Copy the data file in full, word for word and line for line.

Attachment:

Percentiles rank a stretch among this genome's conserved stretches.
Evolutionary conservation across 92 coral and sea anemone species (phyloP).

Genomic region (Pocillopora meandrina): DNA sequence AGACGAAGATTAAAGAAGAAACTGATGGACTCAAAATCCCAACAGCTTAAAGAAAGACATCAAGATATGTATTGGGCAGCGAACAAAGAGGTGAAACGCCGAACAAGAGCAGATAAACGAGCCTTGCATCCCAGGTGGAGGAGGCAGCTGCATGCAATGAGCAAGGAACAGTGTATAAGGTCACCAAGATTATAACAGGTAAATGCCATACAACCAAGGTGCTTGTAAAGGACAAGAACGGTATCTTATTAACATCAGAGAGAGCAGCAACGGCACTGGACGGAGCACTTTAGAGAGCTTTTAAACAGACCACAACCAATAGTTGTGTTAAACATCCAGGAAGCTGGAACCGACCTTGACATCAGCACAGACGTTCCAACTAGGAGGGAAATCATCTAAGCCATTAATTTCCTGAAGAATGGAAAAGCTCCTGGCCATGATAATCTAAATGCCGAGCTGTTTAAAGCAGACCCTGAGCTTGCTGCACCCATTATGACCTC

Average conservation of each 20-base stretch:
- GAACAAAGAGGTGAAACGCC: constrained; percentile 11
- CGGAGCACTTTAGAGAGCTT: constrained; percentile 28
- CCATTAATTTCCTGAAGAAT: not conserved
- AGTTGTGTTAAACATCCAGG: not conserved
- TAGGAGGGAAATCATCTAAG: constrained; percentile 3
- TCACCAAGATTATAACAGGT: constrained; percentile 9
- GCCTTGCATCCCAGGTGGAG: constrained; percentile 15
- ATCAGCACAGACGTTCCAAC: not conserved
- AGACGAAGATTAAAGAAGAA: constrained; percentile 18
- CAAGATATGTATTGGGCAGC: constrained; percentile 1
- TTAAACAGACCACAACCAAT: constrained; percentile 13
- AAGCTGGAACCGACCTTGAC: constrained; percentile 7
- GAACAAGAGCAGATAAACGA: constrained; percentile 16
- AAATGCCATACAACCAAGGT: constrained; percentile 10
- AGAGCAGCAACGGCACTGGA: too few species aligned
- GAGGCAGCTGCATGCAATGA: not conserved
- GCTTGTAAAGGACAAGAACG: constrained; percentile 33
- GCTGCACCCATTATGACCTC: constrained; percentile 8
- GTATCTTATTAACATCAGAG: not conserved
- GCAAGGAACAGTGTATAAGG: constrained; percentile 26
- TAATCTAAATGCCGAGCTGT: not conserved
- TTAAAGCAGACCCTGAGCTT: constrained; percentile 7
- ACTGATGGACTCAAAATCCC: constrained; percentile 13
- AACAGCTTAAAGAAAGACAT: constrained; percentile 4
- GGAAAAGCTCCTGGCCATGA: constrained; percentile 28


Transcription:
Percentiles rank a stretch among this genome's conserved stretches.
Evolutionary conservation across 92 coral and sea anemone species (phyloP).

Genomic region (Pocillopora meandrina): DNA sequence AGACGAAGATTAAAGAAGAAACTGATGGACTCAAAATCCCAACAGCTTAAAGAAAGACATCAAGATATGTATTGGGCAGCGAACAAAGAGGTGAAACGCCGAACAAGAGCAGATAAACGAGCCTTGCATCCCAGGTGGAGGAGGCAGCTGCATGCAATGAGCAAGGAACAGTGTATAAGGTCACCAAGATTATAACAGGTAAATGCCATACAACCAAGGTGCTTGTAAAGGACAAGAACGGTATCTTATTAACATCAGAGAGAGCAGCAACGGCACTGGACGGAGCACTTTAGAGAGCTTTTAAACAGACCACAACCAATAGTTGTGTTAAACATCCAGGAAGCTGGAACCGACCTTGACATCAGCACAGACGTTCCAACTAGGAGGGAAATCATCTAAGCCATTAATTTCCTGAAGAATGGAAAAGCTCCTGGCCATGATAATCTAAATGCCGAGCTGTTTAAAGCAGACCCTGAGCTTGCTGCACCCATTATGACCTC

Average conservation of each 20-base stretch:
- GAACAAAGAGGTGAAACGCC: constrained; percentile 11
- CGGAGCACTTTAGAGAGCTT: constrained; percentile 28
- CCATTAATTTCCTGAAGAAT: not conserved
- AGTTGTGTTAAACATCCAGG: not conserved
- TAGGAGGGAAATCATCTAAG: constrained; percentile 3
- TCACCAAGATTATAACAGGT: constrained; percentile 9
- GCCTTGCATCCCAGGTGGAG: constrained; percentile 15
- ATCAGCACAGACGTTCCAAC: not conserved
- AGACGAAGATTAAAGAAGAA: constrained; percentile 18
- CAAGATATGTATTGGGCAGC: constrained; percentile 1
- TTAAACAGACCACAACCAAT: constrained; percentile 13
- AAGCTGGAACCGACCTTGAC: constrained; percentile 7
- GAACAAGAGCAGATAAACGA: constrained; percentile 16
- AAATGCCATACAACCAAGGT: constrained; percentile 10
- AGAGCAGCAACGGCACTGGA: too few species aligned
- GAGGCAGCTGCATGCAATGA: not conserved
- GCTTGTAAAGGACAAGAACG: constrained; percentile 33
- GCTGCACCCATTATGACCTC: constrained; percentile 8
- GTATCTTATTAACATCAGAG: not conserved
- GCAAGGAACAGTGTATAAGG: constrained; percentile 26
- TAATCTAAATGCCGAGCTGT: not conserved
- TTAAAGCAGACCCTGAGCTT: constrained; percentile 7
- ACTGATGGACTCAAAATCCC: constrained; percentile 13
- AACAGCTTAAAGAAAGACAT: constrained; percentile 4
- GGAAAAGCTCCTGGCCATGA: constrained; percentile 28